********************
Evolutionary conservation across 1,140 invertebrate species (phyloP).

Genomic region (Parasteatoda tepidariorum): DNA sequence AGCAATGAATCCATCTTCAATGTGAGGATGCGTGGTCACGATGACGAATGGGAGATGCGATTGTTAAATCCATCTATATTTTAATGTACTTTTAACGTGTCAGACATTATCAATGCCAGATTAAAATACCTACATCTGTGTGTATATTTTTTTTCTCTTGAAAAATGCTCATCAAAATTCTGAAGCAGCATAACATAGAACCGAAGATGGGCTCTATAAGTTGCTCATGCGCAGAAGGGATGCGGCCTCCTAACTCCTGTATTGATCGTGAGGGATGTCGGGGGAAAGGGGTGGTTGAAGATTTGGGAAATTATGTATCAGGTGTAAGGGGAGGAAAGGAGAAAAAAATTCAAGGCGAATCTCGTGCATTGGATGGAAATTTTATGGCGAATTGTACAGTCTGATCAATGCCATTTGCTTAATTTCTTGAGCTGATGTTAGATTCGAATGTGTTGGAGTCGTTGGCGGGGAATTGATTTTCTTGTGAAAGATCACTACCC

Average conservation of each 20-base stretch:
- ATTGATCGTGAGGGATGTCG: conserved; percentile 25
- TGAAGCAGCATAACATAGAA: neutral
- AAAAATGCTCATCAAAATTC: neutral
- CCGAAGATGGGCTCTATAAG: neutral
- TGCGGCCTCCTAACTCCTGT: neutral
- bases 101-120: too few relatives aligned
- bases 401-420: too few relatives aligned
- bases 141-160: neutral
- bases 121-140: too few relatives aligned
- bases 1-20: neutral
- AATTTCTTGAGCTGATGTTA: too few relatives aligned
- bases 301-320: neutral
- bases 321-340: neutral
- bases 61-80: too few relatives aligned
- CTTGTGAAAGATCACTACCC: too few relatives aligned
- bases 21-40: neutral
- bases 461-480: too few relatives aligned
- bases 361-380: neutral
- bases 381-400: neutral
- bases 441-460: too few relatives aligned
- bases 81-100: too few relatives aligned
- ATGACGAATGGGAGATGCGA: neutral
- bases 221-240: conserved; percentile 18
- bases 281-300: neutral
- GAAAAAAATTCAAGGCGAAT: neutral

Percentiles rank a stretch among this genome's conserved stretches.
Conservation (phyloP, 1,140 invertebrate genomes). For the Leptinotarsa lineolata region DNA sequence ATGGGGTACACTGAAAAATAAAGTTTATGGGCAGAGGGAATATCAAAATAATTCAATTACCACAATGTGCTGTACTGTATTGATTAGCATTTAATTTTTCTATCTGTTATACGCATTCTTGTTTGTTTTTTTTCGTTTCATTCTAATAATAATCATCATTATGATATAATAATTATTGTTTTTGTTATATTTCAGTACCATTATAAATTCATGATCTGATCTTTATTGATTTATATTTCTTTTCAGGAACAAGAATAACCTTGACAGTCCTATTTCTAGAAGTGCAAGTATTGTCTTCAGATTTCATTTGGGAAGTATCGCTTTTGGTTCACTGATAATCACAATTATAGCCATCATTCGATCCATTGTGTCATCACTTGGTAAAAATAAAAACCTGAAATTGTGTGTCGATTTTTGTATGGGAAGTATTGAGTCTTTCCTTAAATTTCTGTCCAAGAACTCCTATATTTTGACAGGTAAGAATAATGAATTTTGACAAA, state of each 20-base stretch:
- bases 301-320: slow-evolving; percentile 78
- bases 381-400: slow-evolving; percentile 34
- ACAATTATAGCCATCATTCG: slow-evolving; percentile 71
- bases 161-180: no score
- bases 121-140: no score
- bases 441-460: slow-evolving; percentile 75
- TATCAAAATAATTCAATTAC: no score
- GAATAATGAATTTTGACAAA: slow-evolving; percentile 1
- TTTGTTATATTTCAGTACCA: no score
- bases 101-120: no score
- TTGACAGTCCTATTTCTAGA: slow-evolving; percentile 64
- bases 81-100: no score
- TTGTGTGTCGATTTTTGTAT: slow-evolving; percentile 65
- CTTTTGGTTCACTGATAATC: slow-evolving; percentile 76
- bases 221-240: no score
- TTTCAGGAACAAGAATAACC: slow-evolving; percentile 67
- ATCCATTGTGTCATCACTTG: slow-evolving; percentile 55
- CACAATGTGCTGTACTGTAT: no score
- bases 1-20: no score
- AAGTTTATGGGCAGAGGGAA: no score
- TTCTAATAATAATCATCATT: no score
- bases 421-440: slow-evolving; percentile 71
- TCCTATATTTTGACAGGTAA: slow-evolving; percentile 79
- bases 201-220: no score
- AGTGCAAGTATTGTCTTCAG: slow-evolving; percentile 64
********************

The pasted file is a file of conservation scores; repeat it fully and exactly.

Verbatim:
Evolutionary conservation across 1,140 invertebrate species (phyloP).

Genomic region (Parasteatoda tepidariorum): DNA sequence AGCAATGAATCCATCTTCAATGTGAGGATGCGTGGTCACGATGACGAATGGGAGATGCGATTGTTAAATCCATCTATATTTTAATGTACTTTTAACGTGTCAGACATTATCAATGCCAGATTAAAATACCTACATCTGTGTGTATATTTTTTTTCTCTTGAAAAATGCTCATCAAAATTCTGAAGCAGCATAACATAGAACCGAAGATGGGCTCTATAAGTTGCTCATGCGCAGAAGGGATGCGGCCTCCTAACTCCTGTATTGATCGTGAGGGATGTCGGGGGAAAGGGGTGGTTGAAGATTTGGGAAATTATGTATCAGGTGTAAGGGGAGGAAAGGAGAAAAAAATTCAAGGCGAATCTCGTGCATTGGATGGAAATTTTATGGCGAATTGTACAGTCTGATCAATGCCATTTGCTTAATTTCTTGAGCTGATGTTAGATTCGAATGTGTTGGAGTCGTTGGCGGGGAATTGATTTTCTTGTGAAAGATCACTACCC

Average conservation of each 20-base stretch:
- ATTGATCGTGAGGGATGTCG: conserved; percentile 25
- TGAAGCAGCATAACATAGAA: neutral
- AAAAATGCTCATCAAAATTC: neutral
- CCGAAGATGGGCTCTATAAG: neutral
- TGCGGCCTCCTAACTCCTGT: neutral
- bases 101-120: too few relatives aligned
- bases 401-420: too few relatives aligned
- bases 141-160: neutral
- bases 121-140: too few relatives aligned
- bases 1-20: neutral
- AATTTCTTGAGCTGATGTTA: too few relatives aligned
- bases 301-320: neutral
- bases 321-340: neutral
- bases 61-80: too few relatives aligned
- CTTGTGAAAGATCACTACCC: too few relatives aligned
- bases 21-40: neutral
- bases 461-480: too few relatives aligned
- bases 361-380: neutral
- bases 381-400: neutral
- bases 441-460: too few relatives aligned
- bases 81-100: too few relatives aligned
- ATGACGAATGGGAGATGCGA: neutral
- bases 221-240: conserved; percentile 18
- bases 281-300: neutral
- GAAAAAAATTCAAGGCGAAT: neutral

Percentiles rank a stretch among this genome's conserved stretches.
Conservation (phyloP, 1,140 invertebrate genomes). For the Leptinotarsa lineolata region DNA sequence ATGGGGTACACTGAAAAATAAAGTTTATGGGCAGAGGGAATATCAAAATAATTCAATTACCACAATGTGCTGTACTGTATTGATTAGCATTTAATTTTTCTATCTGTTATACGCATTCTTGTTTGTTTTTTTTCGTTTCATTCTAATAATAATCATCATTATGATATAATAATTATTGTTTTTGTTATATTTCAGTACCATTATAAATTCATGATCTGATCTTTATTGATTTATATTTCTTTTCAGGAACAAGAATAACCTTGACAGTCCTATTTCTAGAAGTGCAAGTATTGTCTTCAGATTTCATTTGGGAAGTATCGCTTTTGGTTCACTGATAATCACAATTATAGCCATCATTCGATCCATTGTGTCATCACTTGGTAAAAATAAAAACCTGAAATTGTGTGTCGATTTTTGTATGGGAAGTATTGAGTCTTTCCTTAAATTTCTGTCCAAGAACTCCTATATTTTGACAGGTAAGAATAATGAATTTTGACAAA, state of each 20-base stretch:
- bases 301-320: slow-evolving; percentile 78
- bases 381-400: slow-evolving; percentile 34
- ACAATTATAGCCATCATTCG: slow-evolving; percentile 71
- bases 161-180: no score
- bases 121-140: no score
- bases 441-460: slow-evolving; percentile 75
- TATCAAAATAATTCAATTAC: no score
- GAATAATGAATTTTGACAAA: slow-evolving; percentile 1
- TTTGTTATATTTCAGTACCA: no score
- bases 101-120: no score
- TTGACAGTCCTATTTCTAGA: slow-evolving; percentile 64
- bases 81-100: no score
- TTGTGTGTCGATTTTTGTAT: slow-evolving; percentile 65
- CTTTTGGTTCACTGATAATC: slow-evolving; percentile 76
- bases 221-240: no score
- TTTCAGGAACAAGAATAACC: slow-evolving; percentile 67
- ATCCATTGTGTCATCACTTG: slow-evolving; percentile 55
- CACAATGTGCTGTACTGTAT: no score
- bases 1-20: no score
- AAGTTTATGGGCAGAGGGAA: no score
- TTCTAATAATAATCATCATT: no score
- bases 421-440: slow-evolving; percentile 71
- TCCTATATTTTGACAGGTAA: slow-evolving; percentile 79
- bases 201-220: no score
- AGTGCAAGTATTGTCTTCAG: slow-evolving; percentile 64